The fourth scene is what clued me into my Mother Nature take in the first place, however weird it may be.  A candy store, kids love candy stores.  "Everything he wanted was on the opposite side of that pane of glass... He tried to rush for the door, or just get closer to the glass, but he couldn't.  She held him back with great strength."  To me, that says that man is yearning for Nature's secrets and yet she holds us back with some awesome force.  But why?  How could he break free... he considered violence.  Right here, I thought maybe the boy was looking for democracy, or world peace, or something to that effect.  The hidden text sealed the Mother Nature thing for me.  "They had been here before... he was too little to know better."  It lists the chocolate bar, the magnetic monopole, the It-From-Bit and the Ethical Calculus... "and so many things were deeper inside."  She whispers to him, "maybe when you're older, baby."  And every day thereafter she would lead him by that candy store.

So Man has grown and has learned some of Nature's secrets, sometimes at grave expenses.  I think it's those mistakes which Man wonders if we can ever recover from.  And there is the ever-present theme of time manipulation, which man has not been able to figure out.  If we could, would we go back and change the irreversible damage we've done to the earth?  I haven't seen the end of the game with the stars collected, but I hear the Princess is chained up... have we chained up Mother Nature, have we enslaved the Earth... or is that the overall goal of science?

#69 Posted by Rowr (5536 posts) -
Illmatic said:
"There is a 1up FM podcast where they talk to the creators of the game for 2 hours. The guy who did the paintings said that he made them with no intention of connecting them or adding anything to the meaning of the story. Also, the second guy said that he did not mean for the city to appear to be on fire. It was supposed to be more of a sunset on the city."
I found it really dissapointing that the paintings were created without having anything to do with the game except "feeling right". Im not sure why, but to me that just doesnt sit right with what they are doing.
#70 Posted by Thrawn1 (1340 posts) -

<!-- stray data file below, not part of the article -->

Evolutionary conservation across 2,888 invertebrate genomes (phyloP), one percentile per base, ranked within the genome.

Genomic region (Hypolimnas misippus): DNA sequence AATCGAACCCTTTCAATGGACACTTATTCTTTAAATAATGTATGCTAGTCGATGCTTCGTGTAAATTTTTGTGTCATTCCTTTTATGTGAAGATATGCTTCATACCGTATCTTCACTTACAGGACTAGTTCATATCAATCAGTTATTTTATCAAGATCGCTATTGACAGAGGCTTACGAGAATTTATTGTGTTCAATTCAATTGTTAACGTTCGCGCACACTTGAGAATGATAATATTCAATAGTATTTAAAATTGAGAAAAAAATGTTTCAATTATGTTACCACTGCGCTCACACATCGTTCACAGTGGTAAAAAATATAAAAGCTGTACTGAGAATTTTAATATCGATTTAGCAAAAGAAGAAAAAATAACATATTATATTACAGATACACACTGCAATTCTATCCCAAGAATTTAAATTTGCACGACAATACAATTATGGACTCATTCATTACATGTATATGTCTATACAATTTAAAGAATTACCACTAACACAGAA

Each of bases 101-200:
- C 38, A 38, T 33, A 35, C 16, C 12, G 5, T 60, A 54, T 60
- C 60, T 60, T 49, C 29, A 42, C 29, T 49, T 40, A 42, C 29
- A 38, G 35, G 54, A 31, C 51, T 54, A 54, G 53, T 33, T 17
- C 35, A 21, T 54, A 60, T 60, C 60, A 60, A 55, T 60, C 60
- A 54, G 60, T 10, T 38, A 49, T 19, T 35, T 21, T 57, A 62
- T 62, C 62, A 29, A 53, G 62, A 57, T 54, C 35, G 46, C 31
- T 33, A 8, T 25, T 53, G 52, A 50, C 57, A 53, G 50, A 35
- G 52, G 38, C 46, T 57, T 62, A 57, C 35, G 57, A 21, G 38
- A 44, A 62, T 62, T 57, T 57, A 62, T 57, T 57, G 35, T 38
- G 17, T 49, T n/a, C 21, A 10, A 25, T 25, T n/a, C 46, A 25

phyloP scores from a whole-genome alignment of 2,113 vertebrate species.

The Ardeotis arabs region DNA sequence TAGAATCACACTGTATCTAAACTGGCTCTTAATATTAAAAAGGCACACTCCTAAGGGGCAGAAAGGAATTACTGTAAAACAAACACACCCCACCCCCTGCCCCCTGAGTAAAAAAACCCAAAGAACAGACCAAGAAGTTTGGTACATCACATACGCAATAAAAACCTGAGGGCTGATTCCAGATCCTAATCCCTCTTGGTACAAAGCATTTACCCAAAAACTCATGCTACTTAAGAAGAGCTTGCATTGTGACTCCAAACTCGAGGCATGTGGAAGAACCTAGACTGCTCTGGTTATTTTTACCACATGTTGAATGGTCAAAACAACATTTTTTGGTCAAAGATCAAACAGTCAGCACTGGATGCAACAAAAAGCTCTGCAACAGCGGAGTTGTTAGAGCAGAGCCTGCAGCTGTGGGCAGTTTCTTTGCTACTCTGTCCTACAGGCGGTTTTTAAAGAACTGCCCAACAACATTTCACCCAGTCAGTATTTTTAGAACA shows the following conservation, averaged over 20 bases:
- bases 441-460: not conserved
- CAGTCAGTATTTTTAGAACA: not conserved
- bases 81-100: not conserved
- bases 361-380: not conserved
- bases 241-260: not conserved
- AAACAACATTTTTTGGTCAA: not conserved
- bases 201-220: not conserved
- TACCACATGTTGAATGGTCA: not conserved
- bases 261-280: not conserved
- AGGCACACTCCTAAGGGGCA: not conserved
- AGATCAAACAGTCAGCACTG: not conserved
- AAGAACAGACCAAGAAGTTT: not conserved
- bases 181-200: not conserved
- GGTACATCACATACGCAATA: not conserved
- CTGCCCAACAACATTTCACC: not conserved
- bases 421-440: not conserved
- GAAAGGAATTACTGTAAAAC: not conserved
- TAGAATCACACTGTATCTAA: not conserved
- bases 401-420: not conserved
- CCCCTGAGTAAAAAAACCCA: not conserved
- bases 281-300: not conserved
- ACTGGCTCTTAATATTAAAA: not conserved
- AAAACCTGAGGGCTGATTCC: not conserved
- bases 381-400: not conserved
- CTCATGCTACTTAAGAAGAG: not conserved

Rowr said:
"Illmatic said:
"There is a 1up FM podcast where they talk to the creators of the game for 2 hours. The guy who did the paintings said that he made them with no intention of connecting them or adding anything to the meaning of the story. Also, the second guy said that he did not mean for the city to appear to be on fire. It was supposed to be more of a sunset on the city."
I found it really dissapointing that the paintings were created without having anything to do with the game except "feeling right". Im not sure why, but to me that just doesnt sit right with what they are doing."
I don't know how you could make concept art without connecting it to the story.
#71 Edited by Rowr (5536 posts) -

It just seems against what they are doing.

Like hey this is game is art, everything is here for a purpose to make you think!

Then they are all like, O yeh those pics, we just threw them in because they looked right.

It makes me worry that there is less depth to the whole thing than what they want you to think.

Like hey im being vague and ambigous, this is art!

#72 Posted by Thrawn1 (1340 posts) -

There is the possibility that everyone is reading way too much into this game, and everything the designers did was "vague and ambigous"

But it doesn't really matter, because you can always get out of symbolism what you put into it.

#73 Posted by Vaxadrin (2297 posts) -

Tangentially related, but I just wanted to post this:

#74 Posted by Rowr (5536 posts) -
Thrawn said:
"There is the possibility that everyone is reading way too much into this game, and everything the designers did was "vague and ambigous"."
Im sure thats true to an extent. But kind of depressing.

Anyone can make something vague and ambigous.
#75 Posted by Vaxadrin (2297 posts) -

Blow specifically stated that he wanted the game to focus more on thematic elements to put people in a certain mood, rather than having the whole thing be an allegory that has a specific "answer" waiting to be unearthed.  I'd say they pulled that off pretty well, and it really doesn't bother me in the slightest.

#76 Edited by Rowr (5536 posts) -
Vaxadrin said:
"Blow specifically stated that he wanted the game to focus more on thematic elements to put people in a certain mood, rather than having the whole thing be an allegory that has a specific "answer" waiting to be unearthed.  I'd say they pulled that off pretty well, and it really doesn't bother me in the slightest."